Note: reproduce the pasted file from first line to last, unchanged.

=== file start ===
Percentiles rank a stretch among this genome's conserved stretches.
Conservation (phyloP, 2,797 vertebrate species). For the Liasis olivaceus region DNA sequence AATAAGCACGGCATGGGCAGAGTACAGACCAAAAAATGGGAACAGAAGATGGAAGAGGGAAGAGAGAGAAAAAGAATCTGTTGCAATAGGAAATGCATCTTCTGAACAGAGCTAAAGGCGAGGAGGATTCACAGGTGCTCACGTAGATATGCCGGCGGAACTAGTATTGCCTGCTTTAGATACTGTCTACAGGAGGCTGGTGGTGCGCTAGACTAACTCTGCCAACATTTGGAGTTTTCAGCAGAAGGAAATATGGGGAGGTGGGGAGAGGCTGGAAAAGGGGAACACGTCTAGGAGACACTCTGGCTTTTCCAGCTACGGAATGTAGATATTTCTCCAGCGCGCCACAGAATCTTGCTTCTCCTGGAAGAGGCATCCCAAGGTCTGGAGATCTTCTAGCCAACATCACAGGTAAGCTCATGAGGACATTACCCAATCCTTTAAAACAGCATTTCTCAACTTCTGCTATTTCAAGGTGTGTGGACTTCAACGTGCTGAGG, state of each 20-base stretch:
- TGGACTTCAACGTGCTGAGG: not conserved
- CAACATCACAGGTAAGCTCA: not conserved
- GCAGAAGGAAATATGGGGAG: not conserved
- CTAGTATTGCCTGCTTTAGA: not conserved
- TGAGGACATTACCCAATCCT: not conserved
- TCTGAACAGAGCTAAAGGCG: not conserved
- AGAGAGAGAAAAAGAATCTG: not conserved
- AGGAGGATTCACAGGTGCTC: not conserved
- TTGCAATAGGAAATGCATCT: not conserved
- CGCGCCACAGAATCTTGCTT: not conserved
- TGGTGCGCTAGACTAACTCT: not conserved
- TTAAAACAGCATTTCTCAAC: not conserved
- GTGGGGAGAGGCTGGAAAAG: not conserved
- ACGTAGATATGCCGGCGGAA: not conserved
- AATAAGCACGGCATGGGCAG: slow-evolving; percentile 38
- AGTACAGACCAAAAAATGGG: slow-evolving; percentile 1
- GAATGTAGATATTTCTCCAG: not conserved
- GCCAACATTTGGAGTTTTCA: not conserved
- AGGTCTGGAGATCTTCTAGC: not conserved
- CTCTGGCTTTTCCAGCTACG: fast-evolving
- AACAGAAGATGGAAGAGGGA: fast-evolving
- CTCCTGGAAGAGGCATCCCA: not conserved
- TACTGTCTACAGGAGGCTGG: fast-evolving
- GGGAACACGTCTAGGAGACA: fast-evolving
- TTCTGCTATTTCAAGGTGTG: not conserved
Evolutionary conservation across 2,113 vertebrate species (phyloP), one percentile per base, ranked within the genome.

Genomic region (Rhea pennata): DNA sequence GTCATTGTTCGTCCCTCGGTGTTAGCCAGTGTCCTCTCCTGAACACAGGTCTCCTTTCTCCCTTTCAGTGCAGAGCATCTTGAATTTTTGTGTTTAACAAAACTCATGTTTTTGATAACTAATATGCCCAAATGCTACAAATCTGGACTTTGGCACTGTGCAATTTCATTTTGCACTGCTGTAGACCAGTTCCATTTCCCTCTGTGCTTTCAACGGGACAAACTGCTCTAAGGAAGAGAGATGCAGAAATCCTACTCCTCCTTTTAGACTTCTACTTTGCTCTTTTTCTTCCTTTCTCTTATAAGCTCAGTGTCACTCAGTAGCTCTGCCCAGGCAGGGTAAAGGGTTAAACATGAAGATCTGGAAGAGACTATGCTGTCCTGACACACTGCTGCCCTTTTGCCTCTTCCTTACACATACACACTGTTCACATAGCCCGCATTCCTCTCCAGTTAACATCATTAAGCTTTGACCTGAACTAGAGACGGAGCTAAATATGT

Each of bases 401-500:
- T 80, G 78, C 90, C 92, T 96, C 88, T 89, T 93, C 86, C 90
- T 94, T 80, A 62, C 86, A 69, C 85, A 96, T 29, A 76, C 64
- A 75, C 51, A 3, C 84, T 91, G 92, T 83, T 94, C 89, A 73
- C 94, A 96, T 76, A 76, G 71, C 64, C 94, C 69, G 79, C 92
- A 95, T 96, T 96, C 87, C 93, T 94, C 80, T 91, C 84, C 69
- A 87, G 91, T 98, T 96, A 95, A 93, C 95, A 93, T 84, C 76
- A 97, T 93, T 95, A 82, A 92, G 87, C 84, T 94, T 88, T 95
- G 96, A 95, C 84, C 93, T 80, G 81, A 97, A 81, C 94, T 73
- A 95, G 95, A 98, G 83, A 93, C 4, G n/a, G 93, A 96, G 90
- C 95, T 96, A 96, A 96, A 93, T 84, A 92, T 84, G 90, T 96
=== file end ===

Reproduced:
Percentiles rank a stretch among this genome's conserved stretches.
Conservation (phyloP, 2,797 vertebrate species). For the Liasis olivaceus region DNA sequence AATAAGCACGGCATGGGCAGAGTACAGACCAAAAAATGGGAACAGAAGATGGAAGAGGGAAGAGAGAGAAAAAGAATCTGTTGCAATAGGAAATGCATCTTCTGAACAGAGCTAAAGGCGAGGAGGATTCACAGGTGCTCACGTAGATATGCCGGCGGAACTAGTATTGCCTGCTTTAGATACTGTCTACAGGAGGCTGGTGGTGCGCTAGACTAACTCTGCCAACATTTGGAGTTTTCAGCAGAAGGAAATATGGGGAGGTGGGGAGAGGCTGGAAAAGGGGAACACGTCTAGGAGACACTCTGGCTTTTCCAGCTACGGAATGTAGATATTTCTCCAGCGCGCCACAGAATCTTGCTTCTCCTGGAAGAGGCATCCCAAGGTCTGGAGATCTTCTAGCCAACATCACAGGTAAGCTCATGAGGACATTACCCAATCCTTTAAAACAGCATTTCTCAACTTCTGCTATTTCAAGGTGTGTGGACTTCAACGTGCTGAGG, state of each 20-base stretch:
- TGGACTTCAACGTGCTGAGG: not conserved
- CAACATCACAGGTAAGCTCA: not conserved
- GCAGAAGGAAATATGGGGAG: not conserved
- CTAGTATTGCCTGCTTTAGA: not conserved
- TGAGGACATTACCCAATCCT: not conserved
- TCTGAACAGAGCTAAAGGCG: not conserved
- AGAGAGAGAAAAAGAATCTG: not conserved
- AGGAGGATTCACAGGTGCTC: not conserved
- TTGCAATAGGAAATGCATCT: not conserved
- CGCGCCACAGAATCTTGCTT: not conserved
- TGGTGCGCTAGACTAACTCT: not conserved
- TTAAAACAGCATTTCTCAAC: not conserved
- GTGGGGAGAGGCTGGAAAAG: not conserved
- ACGTAGATATGCCGGCGGAA: not conserved
- AATAAGCACGGCATGGGCAG: slow-evolving; percentile 38
- AGTACAGACCAAAAAATGGG: slow-evolving; percentile 1
- GAATGTAGATATTTCTCCAG: not conserved
- GCCAACATTTGGAGTTTTCA: not conserved
- AGGTCTGGAGATCTTCTAGC: not conserved
- CTCTGGCTTTTCCAGCTACG: fast-evolving
- AACAGAAGATGGAAGAGGGA: fast-evolving
- CTCCTGGAAGAGGCATCCCA: not conserved
- TACTGTCTACAGGAGGCTGG: fast-evolving
- GGGAACACGTCTAGGAGACA: fast-evolving
- TTCTGCTATTTCAAGGTGTG: not conserved
Evolutionary conservation across 2,113 vertebrate species (phyloP), one percentile per base, ranked within the genome.

Genomic region (Rhea pennata): DNA sequence GTCATTGTTCGTCCCTCGGTGTTAGCCAGTGTCCTCTCCTGAACACAGGTCTCCTTTCTCCCTTTCAGTGCAGAGCATCTTGAATTTTTGTGTTTAACAAAACTCATGTTTTTGATAACTAATATGCCCAAATGCTACAAATCTGGACTTTGGCACTGTGCAATTTCATTTTGCACTGCTGTAGACCAGTTCCATTTCCCTCTGTGCTTTCAACGGGACAAACTGCTCTAAGGAAGAGAGATGCAGAAATCCTACTCCTCCTTTTAGACTTCTACTTTGCTCTTTTTCTTCCTTTCTCTTATAAGCTCAGTGTCACTCAGTAGCTCTGCCCAGGCAGGGTAAAGGGTTAAACATGAAGATCTGGAAGAGACTATGCTGTCCTGACACACTGCTGCCCTTTTGCCTCTTCCTTACACATACACACTGTTCACATAGCCCGCATTCCTCTCCAGTTAACATCATTAAGCTTTGACCTGAACTAGAGACGGAGCTAAATATGT

Each of bases 401-500:
- T 80, G 78, C 90, C 92, T 96, C 88, T 89, T 93, C 86, C 90
- T 94, T 80, A 62, C 86, A 69, C 85, A 96, T 29, A 76, C 64
- A 75, C 51, A 3, C 84, T 91, G 92, T 83, T 94, C 89, A 73
- C 94, A 96, T 76, A 76, G 71, C 64, C 94, C 69, G 79, C 92
- A 95, T 96, T 96, C 87, C 93, T 94, C 80, T 91, C 84, C 69
- A 87, G 91, T 98, T 96, A 95, A 93, C 95, A 93, T 84, C 76
- A 97, T 93, T 95, A 82, A 92, G 87, C 84, T 94, T 88, T 95
- G 96, A 95, C 84, C 93, T 80, G 81, A 97, A 81, C 94, T 73
- A 95, G 95, A 98, G 83, A 93, C 4, G n/a, G 93, A 96, G 90
- C 95, T 96, A 96, A 96, A 93, T 84, A 92, T 84, G 90, T 96